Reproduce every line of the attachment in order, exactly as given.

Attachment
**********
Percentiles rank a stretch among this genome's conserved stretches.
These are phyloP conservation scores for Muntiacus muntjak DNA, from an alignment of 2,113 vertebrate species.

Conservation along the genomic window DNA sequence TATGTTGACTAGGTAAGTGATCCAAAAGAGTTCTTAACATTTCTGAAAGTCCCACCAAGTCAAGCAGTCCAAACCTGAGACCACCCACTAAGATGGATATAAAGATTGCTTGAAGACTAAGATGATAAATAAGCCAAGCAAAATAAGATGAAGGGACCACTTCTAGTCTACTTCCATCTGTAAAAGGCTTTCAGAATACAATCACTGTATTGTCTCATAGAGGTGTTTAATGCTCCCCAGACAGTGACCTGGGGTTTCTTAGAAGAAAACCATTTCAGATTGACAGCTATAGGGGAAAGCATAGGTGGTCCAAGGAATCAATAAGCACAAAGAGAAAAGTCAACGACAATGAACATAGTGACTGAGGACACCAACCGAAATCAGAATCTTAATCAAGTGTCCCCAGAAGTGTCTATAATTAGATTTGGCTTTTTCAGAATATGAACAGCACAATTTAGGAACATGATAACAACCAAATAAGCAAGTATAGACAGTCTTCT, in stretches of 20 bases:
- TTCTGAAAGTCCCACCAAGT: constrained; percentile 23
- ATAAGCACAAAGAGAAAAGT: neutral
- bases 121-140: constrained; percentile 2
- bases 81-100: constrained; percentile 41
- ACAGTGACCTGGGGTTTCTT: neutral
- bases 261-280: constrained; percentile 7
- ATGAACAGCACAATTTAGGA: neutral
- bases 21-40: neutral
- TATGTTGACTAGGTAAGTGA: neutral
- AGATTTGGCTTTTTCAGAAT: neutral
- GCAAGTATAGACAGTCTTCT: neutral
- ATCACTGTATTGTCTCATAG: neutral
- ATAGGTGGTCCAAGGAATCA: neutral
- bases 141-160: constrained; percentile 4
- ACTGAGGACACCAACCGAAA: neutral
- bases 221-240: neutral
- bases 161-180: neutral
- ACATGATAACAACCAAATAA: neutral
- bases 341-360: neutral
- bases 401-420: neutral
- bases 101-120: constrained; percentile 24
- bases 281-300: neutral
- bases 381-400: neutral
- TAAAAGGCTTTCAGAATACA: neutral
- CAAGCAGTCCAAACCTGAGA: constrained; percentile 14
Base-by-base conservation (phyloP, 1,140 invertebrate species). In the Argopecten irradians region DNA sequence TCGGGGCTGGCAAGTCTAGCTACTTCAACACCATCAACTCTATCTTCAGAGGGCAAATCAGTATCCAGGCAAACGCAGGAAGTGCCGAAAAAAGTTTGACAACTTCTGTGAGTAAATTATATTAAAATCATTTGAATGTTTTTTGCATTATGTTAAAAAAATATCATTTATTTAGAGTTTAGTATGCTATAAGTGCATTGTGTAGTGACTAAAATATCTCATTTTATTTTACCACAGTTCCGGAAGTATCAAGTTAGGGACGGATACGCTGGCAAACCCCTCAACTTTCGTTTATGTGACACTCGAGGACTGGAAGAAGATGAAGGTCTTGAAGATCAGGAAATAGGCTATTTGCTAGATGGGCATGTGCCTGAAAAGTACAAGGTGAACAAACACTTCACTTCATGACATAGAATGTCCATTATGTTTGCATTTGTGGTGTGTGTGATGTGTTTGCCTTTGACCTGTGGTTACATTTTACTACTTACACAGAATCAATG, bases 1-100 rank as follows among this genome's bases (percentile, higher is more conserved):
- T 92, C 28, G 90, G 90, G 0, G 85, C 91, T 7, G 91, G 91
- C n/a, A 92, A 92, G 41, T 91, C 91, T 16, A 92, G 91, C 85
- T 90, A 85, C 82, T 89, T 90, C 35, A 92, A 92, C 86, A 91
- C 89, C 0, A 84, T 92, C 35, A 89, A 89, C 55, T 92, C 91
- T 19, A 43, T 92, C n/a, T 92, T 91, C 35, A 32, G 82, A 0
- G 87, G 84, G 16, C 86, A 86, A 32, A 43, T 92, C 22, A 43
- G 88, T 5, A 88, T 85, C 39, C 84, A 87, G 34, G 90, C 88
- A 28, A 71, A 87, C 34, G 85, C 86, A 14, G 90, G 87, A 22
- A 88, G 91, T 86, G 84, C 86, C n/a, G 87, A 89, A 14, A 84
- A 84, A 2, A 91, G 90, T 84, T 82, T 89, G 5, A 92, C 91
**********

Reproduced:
Percentiles rank a stretch among this genome's conserved stretches.
These are phyloP conservation scores for Muntiacus muntjak DNA, from an alignment of 2,113 vertebrate species.

Conservation along the genomic window DNA sequence TATGTTGACTAGGTAAGTGATCCAAAAGAGTTCTTAACATTTCTGAAAGTCCCACCAAGTCAAGCAGTCCAAACCTGAGACCACCCACTAAGATGGATATAAAGATTGCTTGAAGACTAAGATGATAAATAAGCCAAGCAAAATAAGATGAAGGGACCACTTCTAGTCTACTTCCATCTGTAAAAGGCTTTCAGAATACAATCACTGTATTGTCTCATAGAGGTGTTTAATGCTCCCCAGACAGTGACCTGGGGTTTCTTAGAAGAAAACCATTTCAGATTGACAGCTATAGGGGAAAGCATAGGTGGTCCAAGGAATCAATAAGCACAAAGAGAAAAGTCAACGACAATGAACATAGTGACTGAGGACACCAACCGAAATCAGAATCTTAATCAAGTGTCCCCAGAAGTGTCTATAATTAGATTTGGCTTTTTCAGAATATGAACAGCACAATTTAGGAACATGATAACAACCAAATAAGCAAGTATAGACAGTCTTCT, in stretches of 20 bases:
- TTCTGAAAGTCCCACCAAGT: constrained; percentile 23
- ATAAGCACAAAGAGAAAAGT: neutral
- bases 121-140: constrained; percentile 2
- bases 81-100: constrained; percentile 41
- ACAGTGACCTGGGGTTTCTT: neutral
- bases 261-280: constrained; percentile 7
- ATGAACAGCACAATTTAGGA: neutral
- bases 21-40: neutral
- TATGTTGACTAGGTAAGTGA: neutral
- AGATTTGGCTTTTTCAGAAT: neutral
- GCAAGTATAGACAGTCTTCT: neutral
- ATCACTGTATTGTCTCATAG: neutral
- ATAGGTGGTCCAAGGAATCA: neutral
- bases 141-160: constrained; percentile 4
- ACTGAGGACACCAACCGAAA: neutral
- bases 221-240: neutral
- bases 161-180: neutral
- ACATGATAACAACCAAATAA: neutral
- bases 341-360: neutral
- bases 401-420: neutral
- bases 101-120: constrained; percentile 24
- bases 281-300: neutral
- bases 381-400: neutral
- TAAAAGGCTTTCAGAATACA: neutral
- CAAGCAGTCCAAACCTGAGA: constrained; percentile 14
Base-by-base conservation (phyloP, 1,140 invertebrate species). In the Argopecten irradians region DNA sequence TCGGGGCTGGCAAGTCTAGCTACTTCAACACCATCAACTCTATCTTCAGAGGGCAAATCAGTATCCAGGCAAACGCAGGAAGTGCCGAAAAAAGTTTGACAACTTCTGTGAGTAAATTATATTAAAATCATTTGAATGTTTTTTGCATTATGTTAAAAAAATATCATTTATTTAGAGTTTAGTATGCTATAAGTGCATTGTGTAGTGACTAAAATATCTCATTTTATTTTACCACAGTTCCGGAAGTATCAAGTTAGGGACGGATACGCTGGCAAACCCCTCAACTTTCGTTTATGTGACACTCGAGGACTGGAAGAAGATGAAGGTCTTGAAGATCAGGAAATAGGCTATTTGCTAGATGGGCATGTGCCTGAAAAGTACAAGGTGAACAAACACTTCACTTCATGACATAGAATGTCCATTATGTTTGCATTTGTGGTGTGTGTGATGTGTTTGCCTTTGACCTGTGGTTACATTTTACTACTTACACAGAATCAATG, bases 1-100 rank as follows among this genome's bases (percentile, higher is more conserved):
- T 92, C 28, G 90, G 90, G 0, G 85, C 91, T 7, G 91, G 91
- C n/a, A 92, A 92, G 41, T 91, C 91, T 16, A 92, G 91, C 85
- T 90, A 85, C 82, T 89, T 90, C 35, A 92, A 92, C 86, A 91
- C 89, C 0, A 84, T 92, C 35, A 89, A 89, C 55, T 92, C 91
- T 19, A 43, T 92, C n/a, T 92, T 91, C 35, A 32, G 82, A 0
- G 87, G 84, G 16, C 86, A 86, A 32, A 43, T 92, C 22, A 43
- G 88, T 5, A 88, T 85, C 39, C 84, A 87, G 34, G 90, C 88
- A 28, A 71, A 87, C 34, G 85, C 86, A 14, G 90, G 87, A 22
- A 88, G 91, T 86, G 84, C 86, C n/a, G 87, A 89, A 14, A 84
- A 84, A 2, A 91, G 90, T 84, T 82, T 89, G 5, A 92, C 91